Tlaib balks at Israeli restrictions
Dem lawmaker cites ‘oppressive’ terms, cancels W. Bank trip
JERUSALEM — Democratic Rep. Rashida Tlaib said Friday that she would not visit her grandmother in the occupied West Bank, despite being granted an Israeli permit on humanitarian grounds, saying Israel’s “oppressive” conditions aimed to humiliate her.
Israel barred Tlaib and another Democrat, Rep. Ilhan Omar, from visiting Jerusalem and the West Bank over their support for the international boycott movement following an unprecedented appeal from President Donald Trump to deny them entry.
Israel had said Tlaib could visit relatives in the West Bank on humanitarian grounds.
But then the Interior Ministry released a letter purportedly signed by Tlaib in which she promised not to advocate boycotts during her visit. That appears to have led to her decision to cancel the visit.
“Visiting my grandmother under these oppressive conditions meant to humiliate me would break my grandmother’s heart,” she said in a statement. “Silencing me with treatment to make me feel less-than is not what she wants for me — it would kill a piece of me that always stands up against racism and injustice.”
Tlaib and Omar had planned to visit Jerusalem and the Israelioccupied West Bank next week on a tour organized by a Palestinian group. The two are critics of Israel’s treatment of the Palestinians and support the Palestinianled international movement boycotting Israel.
The two Muslim members of Congress have sparred with Trump, who tweeted before the decision that it would be a “show of weakness” on Israel’s part to let them in. Israel controls entry and exit to the West Bank, which it seized in the 1967 Mideast war along with east Jerusalem and the Gaza Strip — territories the Palestinians want for a future state.
Israeli Interior Minister Aryeh Deri announced early Friday that Tlaib had requested and been granted permission to enter the West Bank to see relatives. The U.S.-born Tlaib’s family immigrated from the West Bank.
Deri’s office released what it said was Tlaib’s request, written on congressional stationery and dated Thursday, in which she said she wanted to visit her grandmother, who is in her 90s.
“This could be my last opportunity to see her. I will respect any restrictions and will not promote boycotts against Israel during my visit,” she said.
Tlaib’s office could not immediately be reached for comment on the letter’s authenticity.
Shortly after the announcement, Tlaib tweeted that she wouldn’t allow Israel to use her love for her grandmother to force her to “bow down to their oppressive & racist policies.”
“When I won (in 2018), it gave the Palestinian people hope that someone will finally speak the truth about the inhumane conditions. I can’t allow the State of Israel to take away that light by humiliating me,” she wrote.
Bassam Tlaib, an uncle who lives in the West Bank, expressed support for her decision.
“If Rashida’s visit to her homeland is under conditions, we reject that,” he said. “It’s Rashida’s right as a Palestinian to come and visit her family and country.”
Some Palestinians had expressed disappointment with the letter.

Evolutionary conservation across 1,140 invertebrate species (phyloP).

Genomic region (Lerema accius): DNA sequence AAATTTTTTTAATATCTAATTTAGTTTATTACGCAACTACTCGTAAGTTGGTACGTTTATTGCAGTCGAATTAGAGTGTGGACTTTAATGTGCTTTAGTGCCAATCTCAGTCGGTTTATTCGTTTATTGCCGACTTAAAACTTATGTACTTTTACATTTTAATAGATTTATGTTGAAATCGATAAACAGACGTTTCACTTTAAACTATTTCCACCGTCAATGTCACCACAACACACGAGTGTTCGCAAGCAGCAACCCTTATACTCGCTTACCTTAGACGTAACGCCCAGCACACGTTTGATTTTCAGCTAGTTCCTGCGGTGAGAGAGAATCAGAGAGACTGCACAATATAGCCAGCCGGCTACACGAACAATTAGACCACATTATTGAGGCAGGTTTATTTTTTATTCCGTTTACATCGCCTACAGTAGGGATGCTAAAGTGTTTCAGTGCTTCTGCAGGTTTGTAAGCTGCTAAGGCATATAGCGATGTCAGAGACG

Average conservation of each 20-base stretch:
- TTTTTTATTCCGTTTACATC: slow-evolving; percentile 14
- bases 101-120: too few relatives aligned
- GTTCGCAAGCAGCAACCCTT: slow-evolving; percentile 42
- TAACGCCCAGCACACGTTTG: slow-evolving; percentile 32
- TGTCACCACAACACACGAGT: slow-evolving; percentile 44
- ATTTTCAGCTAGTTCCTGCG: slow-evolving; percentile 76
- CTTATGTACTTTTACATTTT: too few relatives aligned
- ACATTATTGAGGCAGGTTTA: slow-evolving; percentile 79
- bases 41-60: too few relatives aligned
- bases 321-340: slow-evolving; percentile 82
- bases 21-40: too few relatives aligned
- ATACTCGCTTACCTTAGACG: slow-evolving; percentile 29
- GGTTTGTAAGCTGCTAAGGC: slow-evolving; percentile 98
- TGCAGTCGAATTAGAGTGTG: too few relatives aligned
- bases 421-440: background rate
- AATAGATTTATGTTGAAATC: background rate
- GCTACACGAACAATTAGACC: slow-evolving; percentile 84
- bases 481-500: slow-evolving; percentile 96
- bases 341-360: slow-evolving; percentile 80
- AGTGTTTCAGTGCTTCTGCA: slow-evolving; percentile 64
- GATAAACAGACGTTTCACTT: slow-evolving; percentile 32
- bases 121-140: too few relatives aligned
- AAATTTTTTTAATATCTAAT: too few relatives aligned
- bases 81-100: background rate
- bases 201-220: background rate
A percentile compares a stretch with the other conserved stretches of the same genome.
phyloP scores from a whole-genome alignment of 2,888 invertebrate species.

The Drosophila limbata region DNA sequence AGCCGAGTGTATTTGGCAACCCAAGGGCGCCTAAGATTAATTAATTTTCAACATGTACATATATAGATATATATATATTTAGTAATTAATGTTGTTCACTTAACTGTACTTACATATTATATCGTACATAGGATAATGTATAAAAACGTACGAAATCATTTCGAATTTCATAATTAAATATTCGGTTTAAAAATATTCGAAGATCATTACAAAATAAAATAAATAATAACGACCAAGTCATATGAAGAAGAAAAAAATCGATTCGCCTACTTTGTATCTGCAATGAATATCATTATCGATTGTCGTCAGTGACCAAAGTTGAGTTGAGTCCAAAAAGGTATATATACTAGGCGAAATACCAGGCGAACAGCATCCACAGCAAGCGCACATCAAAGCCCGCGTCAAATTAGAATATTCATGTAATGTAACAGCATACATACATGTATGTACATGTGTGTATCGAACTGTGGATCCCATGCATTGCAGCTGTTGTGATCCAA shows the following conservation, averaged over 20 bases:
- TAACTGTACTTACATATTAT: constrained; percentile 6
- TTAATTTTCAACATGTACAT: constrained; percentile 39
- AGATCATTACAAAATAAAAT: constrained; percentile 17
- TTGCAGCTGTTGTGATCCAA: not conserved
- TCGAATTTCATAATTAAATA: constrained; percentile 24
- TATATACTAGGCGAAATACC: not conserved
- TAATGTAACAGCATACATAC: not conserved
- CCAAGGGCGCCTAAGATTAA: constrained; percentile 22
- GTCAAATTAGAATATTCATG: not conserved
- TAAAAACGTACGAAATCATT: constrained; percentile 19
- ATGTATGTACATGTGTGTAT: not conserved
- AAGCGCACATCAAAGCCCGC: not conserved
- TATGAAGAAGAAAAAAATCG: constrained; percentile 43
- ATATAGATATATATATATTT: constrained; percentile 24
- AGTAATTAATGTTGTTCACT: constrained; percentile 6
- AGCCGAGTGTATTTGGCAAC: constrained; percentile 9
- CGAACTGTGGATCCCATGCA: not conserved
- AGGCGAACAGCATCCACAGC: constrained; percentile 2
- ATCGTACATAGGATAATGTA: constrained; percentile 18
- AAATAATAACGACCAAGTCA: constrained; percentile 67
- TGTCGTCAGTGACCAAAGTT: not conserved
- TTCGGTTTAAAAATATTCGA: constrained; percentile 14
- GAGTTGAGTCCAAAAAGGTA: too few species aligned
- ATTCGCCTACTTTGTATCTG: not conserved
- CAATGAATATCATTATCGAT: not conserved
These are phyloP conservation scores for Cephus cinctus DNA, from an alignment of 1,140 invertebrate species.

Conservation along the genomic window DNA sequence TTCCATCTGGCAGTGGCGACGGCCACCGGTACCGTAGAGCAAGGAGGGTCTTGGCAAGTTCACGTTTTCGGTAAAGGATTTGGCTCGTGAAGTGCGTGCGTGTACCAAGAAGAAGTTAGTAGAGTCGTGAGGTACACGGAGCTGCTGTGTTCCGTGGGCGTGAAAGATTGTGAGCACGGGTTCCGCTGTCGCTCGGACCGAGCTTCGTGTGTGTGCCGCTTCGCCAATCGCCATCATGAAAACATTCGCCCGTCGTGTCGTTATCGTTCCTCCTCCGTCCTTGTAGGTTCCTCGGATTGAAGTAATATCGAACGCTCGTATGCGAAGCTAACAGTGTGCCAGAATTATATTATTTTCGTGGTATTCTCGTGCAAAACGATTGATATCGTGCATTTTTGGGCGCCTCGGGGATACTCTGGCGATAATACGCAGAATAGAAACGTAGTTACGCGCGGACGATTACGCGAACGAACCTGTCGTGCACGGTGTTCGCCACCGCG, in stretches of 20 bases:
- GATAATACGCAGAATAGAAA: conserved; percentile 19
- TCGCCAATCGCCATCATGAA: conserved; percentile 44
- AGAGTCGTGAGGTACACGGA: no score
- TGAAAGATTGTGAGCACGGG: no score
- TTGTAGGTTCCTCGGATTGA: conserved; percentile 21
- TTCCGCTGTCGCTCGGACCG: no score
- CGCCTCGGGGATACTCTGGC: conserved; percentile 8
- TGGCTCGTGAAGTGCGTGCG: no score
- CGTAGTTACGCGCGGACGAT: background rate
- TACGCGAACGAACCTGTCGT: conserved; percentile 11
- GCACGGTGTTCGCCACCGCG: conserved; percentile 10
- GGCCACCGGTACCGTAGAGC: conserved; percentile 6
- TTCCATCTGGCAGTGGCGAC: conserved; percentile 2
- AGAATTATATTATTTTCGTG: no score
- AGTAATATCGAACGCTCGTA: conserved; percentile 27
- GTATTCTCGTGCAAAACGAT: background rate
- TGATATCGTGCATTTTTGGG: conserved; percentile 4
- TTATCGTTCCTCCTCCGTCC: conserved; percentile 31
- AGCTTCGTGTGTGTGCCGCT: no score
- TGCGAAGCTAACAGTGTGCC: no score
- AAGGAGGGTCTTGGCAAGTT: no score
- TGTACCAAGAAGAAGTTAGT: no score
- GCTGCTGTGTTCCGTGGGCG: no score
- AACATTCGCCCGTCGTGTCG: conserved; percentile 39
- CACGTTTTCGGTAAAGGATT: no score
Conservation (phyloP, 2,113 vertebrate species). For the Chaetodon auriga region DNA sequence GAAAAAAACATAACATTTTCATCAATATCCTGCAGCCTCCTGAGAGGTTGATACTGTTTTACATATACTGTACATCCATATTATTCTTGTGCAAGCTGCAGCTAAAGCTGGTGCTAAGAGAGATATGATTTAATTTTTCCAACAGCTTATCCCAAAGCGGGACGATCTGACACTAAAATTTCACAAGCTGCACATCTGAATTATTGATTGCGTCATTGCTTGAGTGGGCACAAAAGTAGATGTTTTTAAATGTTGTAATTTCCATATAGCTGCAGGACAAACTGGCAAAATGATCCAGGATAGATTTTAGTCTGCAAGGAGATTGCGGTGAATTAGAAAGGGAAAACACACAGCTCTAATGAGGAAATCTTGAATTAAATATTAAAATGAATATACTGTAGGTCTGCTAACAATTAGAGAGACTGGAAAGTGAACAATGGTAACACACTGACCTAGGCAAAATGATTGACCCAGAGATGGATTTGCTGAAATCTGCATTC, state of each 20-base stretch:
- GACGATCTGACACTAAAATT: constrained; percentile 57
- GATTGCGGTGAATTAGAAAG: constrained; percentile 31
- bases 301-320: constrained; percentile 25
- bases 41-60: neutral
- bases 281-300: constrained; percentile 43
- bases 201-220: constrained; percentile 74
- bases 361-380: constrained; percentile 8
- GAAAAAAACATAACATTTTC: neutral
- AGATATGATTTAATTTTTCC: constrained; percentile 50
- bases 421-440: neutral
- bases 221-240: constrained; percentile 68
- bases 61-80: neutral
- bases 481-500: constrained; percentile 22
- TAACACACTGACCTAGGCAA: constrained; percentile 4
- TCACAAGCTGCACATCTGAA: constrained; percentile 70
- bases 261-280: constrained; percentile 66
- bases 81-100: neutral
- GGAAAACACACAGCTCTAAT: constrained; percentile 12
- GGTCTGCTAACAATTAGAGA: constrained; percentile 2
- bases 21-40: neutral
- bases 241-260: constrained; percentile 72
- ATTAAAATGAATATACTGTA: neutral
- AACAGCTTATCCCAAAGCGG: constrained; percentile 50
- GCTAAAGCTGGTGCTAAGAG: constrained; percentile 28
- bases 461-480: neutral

Ali Abunimah, a Palestinian activist, tweeted that Tlaib should have used her platform to highlight Israel’s restrictions “instead of writing that humiliating letter asking the occupier to treat her as an exception in exchange for abiding by its ‘restrictions.’ ”
Deri said after the cancellation that her initial request was apparently a “provocative request, aimed at bashing the State of Israel.”
“Apparently her hate for Israel overcomes her love for her grandmother,” he tweeted.
Trump’s request to a foreign country to bar the entry of elected U.S. officials — and Israel’s decision to do so — were both unprecedented and drew widespread criticism, including from many Israelis as well as staunch supporters of Israel in Congress.
Critics said it risked turning Israel into a partisan issue and threatened to undermine ties between the close allies.
Tlaib and Omar are known as supporters of “boycott, divestment and sanctions,” or BDS, a Palestinian-led global movement. Supporters say the movement is a nonviolent way of protesting Israel’s military rule over the occupied territories, but Israel says it aims to delegitimize the state and eventually wipe it off the map.
The congresswomen are part of “the squad” of liberal newcomers — all women of color — whom Trump has labeled as the face of the Democratic Party as he runs for reelection. He subjected them to a series of racist tweets last month in which he called on the women — all of them U.S. citizens — to “go back” to their “broken” countries.
Israel announced the ban Thursday after Trump’s tweets.
Asked later if he had spoken to Prime Minister Benjamin Netanyahu, Trump said, “I did talk to people over there,” without elaborating.
In a tweet, Omar disputed Netanyahu’s claim that she and Tlaib didn’t ask to meet with Israeli government or opposition officials.
She said they planned to meet with Jewish and Arab members of the Israeli parliament. She also said they were going to get briefings on the effects of Israeli settlements on Bedouins in east Jerusalem and U.S. humanitarian aid cuts.
They also had planned to tour the West Bank city of Hebron with Israeli military veterans.
Rep. Rashida Tlaib rejected Israel’s limits, tweeting that she would not “bow down to their oppressive & racist policies.”